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SECURE Act Brings Many Retirement Plan Changes

Wesley Covert & Chad DeGroot

On December 20, 2019, the Setting Every Community Up for Retirement Enhancement Act of 2019 (SECURE Act) was signed into law. The SECURE Act is one of the most significant pieces of legislation impacting retirement plans in the past several years and includes many amendments to the Internal Revenue Code and ERISA. Among others, the SECURE Act makes the following notable changes:

  • Delays payment of required distributions to age 72
    The required minimum distribution age is increased from age 70-1/2 to 72, effective for those attaining 70-1/2 on or after January 1, 2020.
  • Broadens eligibility rules for long-term, part-time employees
    Restricts exclusions under 401(k) plans for certain long-term, part-time employees. 401(k) plans will not be permitted to exclude from participation part-time employees who perform 500 hours of service for three consecutive years. Previously, 401(k) plans were permitted to exclude any employees with less than 1000 hours of service in a year. Note that this provision is effective January 1, 2021, which means that part-time employees will not be able to take advantage of this required coverage until at least 2024.
  • Provides relief for small unrelated employers to adopt “open” multiple employer plans
    Existing Department of Labor (DOL) rules require employers that participate in the same “multiple employer plan” (MEP) to share an economic nexus and commonality of interests completely unrelated to providing benefits. The SECURE Act eliminated this nexus requirement for a "pooled employer plan" administered by a "pooled plan provider", effective for plan years beginning on or after January 1, 2021 (enough time for guidance to be issued from the DOL and IRS). Pooled employer plans, unlike other MEPs, will not be limited to employers that are in the same industry or geographic area, have a degree of common ownership, or contract with the same PEO.
  • Increases the percent cap on auto-enrollment contributions to safe harbor plans
    Currently, safe harbor 401(k) plans that include a qualified automatic contribution arrangement (QACA) may not automatically enroll or escalate employee contributions above 10% of the employee’s eligible compensation. The SECURE Act raises this 10% cap on automatic contributions to 15% after the employee’s first plan year of participation. This change is effective for plan years beginning after December 31, 2019.
  • Simplifies certain 401(k) plan safe harbor requirements
    Effective for plan years beginning after December 31, 2019, the SECURE Act eliminates the safe harbor notice requirement for safe harbor plans that satisfy the safe harbor plan rules by making nonelective contributions to their employees. The SECURE Act also provides additional flexibility to add or amend safe harbor nonelective contributions to plans mid-year.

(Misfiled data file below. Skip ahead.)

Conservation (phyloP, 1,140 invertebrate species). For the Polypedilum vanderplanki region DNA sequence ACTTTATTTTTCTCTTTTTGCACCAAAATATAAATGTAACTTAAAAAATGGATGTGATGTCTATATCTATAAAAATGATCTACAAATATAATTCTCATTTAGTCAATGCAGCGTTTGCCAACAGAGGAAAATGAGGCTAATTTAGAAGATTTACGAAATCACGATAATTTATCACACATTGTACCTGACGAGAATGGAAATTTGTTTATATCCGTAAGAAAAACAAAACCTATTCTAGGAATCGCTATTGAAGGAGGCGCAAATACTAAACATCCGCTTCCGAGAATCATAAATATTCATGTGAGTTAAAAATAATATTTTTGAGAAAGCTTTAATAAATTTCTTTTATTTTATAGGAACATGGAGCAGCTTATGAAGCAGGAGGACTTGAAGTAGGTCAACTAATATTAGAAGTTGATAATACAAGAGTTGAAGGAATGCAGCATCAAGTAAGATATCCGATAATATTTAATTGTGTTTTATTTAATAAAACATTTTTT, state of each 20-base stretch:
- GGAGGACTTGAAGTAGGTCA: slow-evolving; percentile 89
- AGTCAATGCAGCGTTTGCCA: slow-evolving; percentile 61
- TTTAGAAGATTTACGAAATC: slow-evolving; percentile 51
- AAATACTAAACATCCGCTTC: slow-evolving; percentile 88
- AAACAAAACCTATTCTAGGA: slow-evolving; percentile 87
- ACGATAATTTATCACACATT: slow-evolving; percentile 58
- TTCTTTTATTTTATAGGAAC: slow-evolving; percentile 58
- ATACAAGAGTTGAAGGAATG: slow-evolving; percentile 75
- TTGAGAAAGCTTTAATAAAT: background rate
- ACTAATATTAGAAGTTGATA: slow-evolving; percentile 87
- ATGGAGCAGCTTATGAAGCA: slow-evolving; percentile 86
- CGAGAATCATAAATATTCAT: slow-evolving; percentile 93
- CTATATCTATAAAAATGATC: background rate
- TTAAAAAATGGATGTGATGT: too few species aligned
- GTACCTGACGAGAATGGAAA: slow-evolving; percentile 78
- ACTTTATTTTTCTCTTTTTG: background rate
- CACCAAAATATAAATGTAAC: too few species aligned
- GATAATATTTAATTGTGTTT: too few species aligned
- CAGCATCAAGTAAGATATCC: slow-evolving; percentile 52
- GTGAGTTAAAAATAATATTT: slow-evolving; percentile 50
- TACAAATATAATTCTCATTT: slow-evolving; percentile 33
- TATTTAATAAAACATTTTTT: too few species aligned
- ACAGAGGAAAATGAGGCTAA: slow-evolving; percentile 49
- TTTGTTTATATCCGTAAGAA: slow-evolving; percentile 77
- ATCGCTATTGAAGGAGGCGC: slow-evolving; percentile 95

• Modifies the timing of minimum distribution payments following a participant’s death
    The SECURE Act changes the post-death required minimum distribution rules to require that all distributions after death (except for distributions to certain types of beneficiaries) be made within 10 years following the year of the participant’s death. This rule will apply to defined contribution plans, but not defined benefit plans. This rule generally applies to distributions related to deaths occurring after December 31, 2019, (or December 31, 2021, for certain collectively bargained plans and governmental plans).
  • Qualified distributions are permitted for expenses associated with childbirth or adoption
    Effective for plan years beginning after December 31, 2019, defined contribution plans may be amended to permit penalty free distributions of up to $5,000 to cover costs associated with the birth or adoption of a child.
  • Requires lifetime income disclosures 
    Effective within a year of the DOL issuing final regulations in this regard, defined contribution plan sponsors will be required to include a “lifetime income disclosure” on participant benefit statements, even if the plan does not provide for annuity distributions.
  • Accelerations of in-service distributions for defined benefit plans 
    In-service distributions from defined benefit plans are now permitted as early as age 59-1/2. Previously, defined benefit plans could allow for in-service distributions beginning as early as age 62.

Plans looking to take advantage of these changes will require a plan amendment, and likely modifications to Summary Plan Descriptions. Contact our employee benefits department if you wish to implement or have questions about these changes, or if you wish to learn more about the SECURE Act. 

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